Join us to read the rest of this month’s conversations about Zytiga, Xtandi, and Erleada.

How have the newer agents, like Zytiga (abiraterone) and Xtandi (enzalutamide) changed the treatment landscape for men with castrater esistant prostate cancer?

Dr. Tombal: These drugs changed treatment in three ways. First, urologists know that hormone therapy may have a profound effect on some patients. Having said that, in the late 90s, we had hormone therapies of limited efficacy. For better or worse, there was no regulatory platform development for historical hormone therapy, so we are missing good evidence that they increased overall survival or even significantly delayed progression. These two new hormones build upon things we already knew for years, but they are far more effective, and more importantly, they have been developed following a strong regulatory context so that we know exactly their benefit.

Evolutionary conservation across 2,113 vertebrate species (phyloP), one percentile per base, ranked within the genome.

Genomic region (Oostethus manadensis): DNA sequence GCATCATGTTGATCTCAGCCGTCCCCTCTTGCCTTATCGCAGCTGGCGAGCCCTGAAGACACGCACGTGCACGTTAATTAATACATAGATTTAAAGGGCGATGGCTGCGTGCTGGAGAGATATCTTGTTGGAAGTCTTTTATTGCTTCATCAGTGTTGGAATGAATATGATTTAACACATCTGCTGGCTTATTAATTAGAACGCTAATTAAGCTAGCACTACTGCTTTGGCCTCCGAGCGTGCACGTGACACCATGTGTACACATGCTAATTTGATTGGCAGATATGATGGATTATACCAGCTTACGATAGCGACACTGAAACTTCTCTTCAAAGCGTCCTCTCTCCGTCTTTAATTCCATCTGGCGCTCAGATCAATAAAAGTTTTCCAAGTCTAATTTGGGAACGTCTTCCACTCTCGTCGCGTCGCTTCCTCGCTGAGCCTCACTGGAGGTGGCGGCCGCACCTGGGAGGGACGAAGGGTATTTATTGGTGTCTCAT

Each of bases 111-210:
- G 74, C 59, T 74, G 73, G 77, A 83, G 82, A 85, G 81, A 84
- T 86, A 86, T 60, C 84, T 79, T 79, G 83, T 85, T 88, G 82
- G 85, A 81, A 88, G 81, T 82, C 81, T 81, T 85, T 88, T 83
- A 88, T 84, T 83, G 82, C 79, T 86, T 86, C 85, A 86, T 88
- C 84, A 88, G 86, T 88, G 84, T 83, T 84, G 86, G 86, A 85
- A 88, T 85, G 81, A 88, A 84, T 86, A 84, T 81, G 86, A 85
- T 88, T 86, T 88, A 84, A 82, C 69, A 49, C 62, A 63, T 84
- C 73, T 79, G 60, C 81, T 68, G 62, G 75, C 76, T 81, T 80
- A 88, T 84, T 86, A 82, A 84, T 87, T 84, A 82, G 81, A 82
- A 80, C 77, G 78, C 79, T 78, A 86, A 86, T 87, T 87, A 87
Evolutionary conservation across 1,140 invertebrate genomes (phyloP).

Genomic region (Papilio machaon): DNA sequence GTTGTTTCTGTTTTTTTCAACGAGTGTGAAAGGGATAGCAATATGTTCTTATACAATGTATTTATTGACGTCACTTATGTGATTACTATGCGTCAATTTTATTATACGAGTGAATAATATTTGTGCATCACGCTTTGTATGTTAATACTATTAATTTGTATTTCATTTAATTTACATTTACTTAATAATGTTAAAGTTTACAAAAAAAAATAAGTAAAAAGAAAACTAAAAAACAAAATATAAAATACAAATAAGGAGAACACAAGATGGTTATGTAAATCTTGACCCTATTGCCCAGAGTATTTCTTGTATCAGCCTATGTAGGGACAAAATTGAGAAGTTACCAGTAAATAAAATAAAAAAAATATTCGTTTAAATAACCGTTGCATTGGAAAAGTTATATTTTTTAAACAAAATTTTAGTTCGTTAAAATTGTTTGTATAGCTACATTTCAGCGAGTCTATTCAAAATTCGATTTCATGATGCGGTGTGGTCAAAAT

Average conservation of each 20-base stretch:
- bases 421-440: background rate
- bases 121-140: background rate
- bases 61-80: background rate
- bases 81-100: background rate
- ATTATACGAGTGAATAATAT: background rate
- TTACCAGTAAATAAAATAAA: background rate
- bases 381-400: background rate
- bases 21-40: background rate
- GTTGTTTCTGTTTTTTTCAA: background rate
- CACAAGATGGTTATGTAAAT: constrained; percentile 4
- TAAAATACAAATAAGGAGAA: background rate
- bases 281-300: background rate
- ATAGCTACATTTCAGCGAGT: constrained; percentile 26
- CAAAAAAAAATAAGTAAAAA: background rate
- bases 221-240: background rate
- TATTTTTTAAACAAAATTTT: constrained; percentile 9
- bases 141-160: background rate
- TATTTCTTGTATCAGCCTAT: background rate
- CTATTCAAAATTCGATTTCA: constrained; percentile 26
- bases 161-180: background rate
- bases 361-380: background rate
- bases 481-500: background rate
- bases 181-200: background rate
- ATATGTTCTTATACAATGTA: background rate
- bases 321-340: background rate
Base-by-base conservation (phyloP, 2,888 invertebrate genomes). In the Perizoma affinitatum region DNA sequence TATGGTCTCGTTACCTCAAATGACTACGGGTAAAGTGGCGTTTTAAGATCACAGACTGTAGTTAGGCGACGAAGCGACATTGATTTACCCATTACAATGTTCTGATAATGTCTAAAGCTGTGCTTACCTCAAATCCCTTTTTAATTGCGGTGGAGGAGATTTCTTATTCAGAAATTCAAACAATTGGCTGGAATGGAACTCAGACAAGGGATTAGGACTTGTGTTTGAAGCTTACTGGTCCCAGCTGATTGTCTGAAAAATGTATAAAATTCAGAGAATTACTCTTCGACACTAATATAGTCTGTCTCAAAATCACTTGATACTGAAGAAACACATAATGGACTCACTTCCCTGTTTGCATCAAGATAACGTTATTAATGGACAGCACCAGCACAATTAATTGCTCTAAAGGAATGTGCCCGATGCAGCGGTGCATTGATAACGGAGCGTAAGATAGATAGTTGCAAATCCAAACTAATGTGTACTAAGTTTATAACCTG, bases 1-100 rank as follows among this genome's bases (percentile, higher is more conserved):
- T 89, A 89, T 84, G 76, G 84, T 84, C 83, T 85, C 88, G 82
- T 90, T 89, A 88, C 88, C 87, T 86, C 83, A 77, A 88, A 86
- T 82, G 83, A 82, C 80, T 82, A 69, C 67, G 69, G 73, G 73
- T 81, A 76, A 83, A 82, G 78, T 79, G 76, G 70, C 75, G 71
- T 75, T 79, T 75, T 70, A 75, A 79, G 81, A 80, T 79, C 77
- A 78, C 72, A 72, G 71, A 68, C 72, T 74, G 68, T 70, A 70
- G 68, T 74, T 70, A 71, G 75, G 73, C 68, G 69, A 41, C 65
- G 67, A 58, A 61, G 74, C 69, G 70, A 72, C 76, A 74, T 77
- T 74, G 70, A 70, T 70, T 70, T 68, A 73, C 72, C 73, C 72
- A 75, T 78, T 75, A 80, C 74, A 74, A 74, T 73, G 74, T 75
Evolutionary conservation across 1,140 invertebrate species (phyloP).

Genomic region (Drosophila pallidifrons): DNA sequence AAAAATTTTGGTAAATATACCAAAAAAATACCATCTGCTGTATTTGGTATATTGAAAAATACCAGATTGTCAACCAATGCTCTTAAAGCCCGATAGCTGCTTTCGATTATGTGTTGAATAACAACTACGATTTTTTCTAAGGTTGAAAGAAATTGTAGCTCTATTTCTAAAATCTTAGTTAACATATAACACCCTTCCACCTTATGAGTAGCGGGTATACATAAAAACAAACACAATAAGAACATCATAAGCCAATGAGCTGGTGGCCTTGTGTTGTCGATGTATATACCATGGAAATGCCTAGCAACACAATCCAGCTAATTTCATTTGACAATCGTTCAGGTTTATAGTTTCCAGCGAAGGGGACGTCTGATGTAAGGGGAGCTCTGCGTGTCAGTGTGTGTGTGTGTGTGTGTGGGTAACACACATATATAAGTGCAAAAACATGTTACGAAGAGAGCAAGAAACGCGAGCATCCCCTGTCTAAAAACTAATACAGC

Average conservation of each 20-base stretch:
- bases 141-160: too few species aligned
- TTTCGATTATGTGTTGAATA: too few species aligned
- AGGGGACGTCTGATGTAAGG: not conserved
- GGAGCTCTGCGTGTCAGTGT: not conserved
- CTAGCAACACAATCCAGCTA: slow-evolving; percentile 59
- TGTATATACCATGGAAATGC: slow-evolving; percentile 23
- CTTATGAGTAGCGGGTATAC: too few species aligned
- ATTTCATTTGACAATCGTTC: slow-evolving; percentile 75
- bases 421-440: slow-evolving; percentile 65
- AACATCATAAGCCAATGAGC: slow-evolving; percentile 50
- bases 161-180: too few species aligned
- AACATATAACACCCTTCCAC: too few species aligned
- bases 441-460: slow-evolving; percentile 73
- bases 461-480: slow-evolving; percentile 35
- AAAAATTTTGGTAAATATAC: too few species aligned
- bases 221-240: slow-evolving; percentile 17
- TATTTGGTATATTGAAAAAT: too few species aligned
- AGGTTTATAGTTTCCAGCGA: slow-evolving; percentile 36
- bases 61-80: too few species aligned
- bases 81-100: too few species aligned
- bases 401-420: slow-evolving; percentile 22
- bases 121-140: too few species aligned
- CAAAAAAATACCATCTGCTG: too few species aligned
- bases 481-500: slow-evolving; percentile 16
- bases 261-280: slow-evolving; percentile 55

But before that, the Taxotere (docetaxel) story was interesting for me because that’s one of the first studies I participated in. Seeing all these guys dying from prostate cancer, I thought it was unbelievable that we could increase overall survival. I was thus extremely surprised that urologists in charge of managing advanced prostate cancer at that time would negatively react to chemotherapy and claim that the benefit was limited and toxic. Hence, patients would be referred by the physicians. I thought that was strange. From day one, I thought that we should ask what the patients think. But the landscape changed again when we saw the results of the post-chemotherapy trials with Zytiga (abiraterone) and Xtandi (enzalutamide), how much they increased overall survival, and their major effect on PSA. We realized that we had game-changers.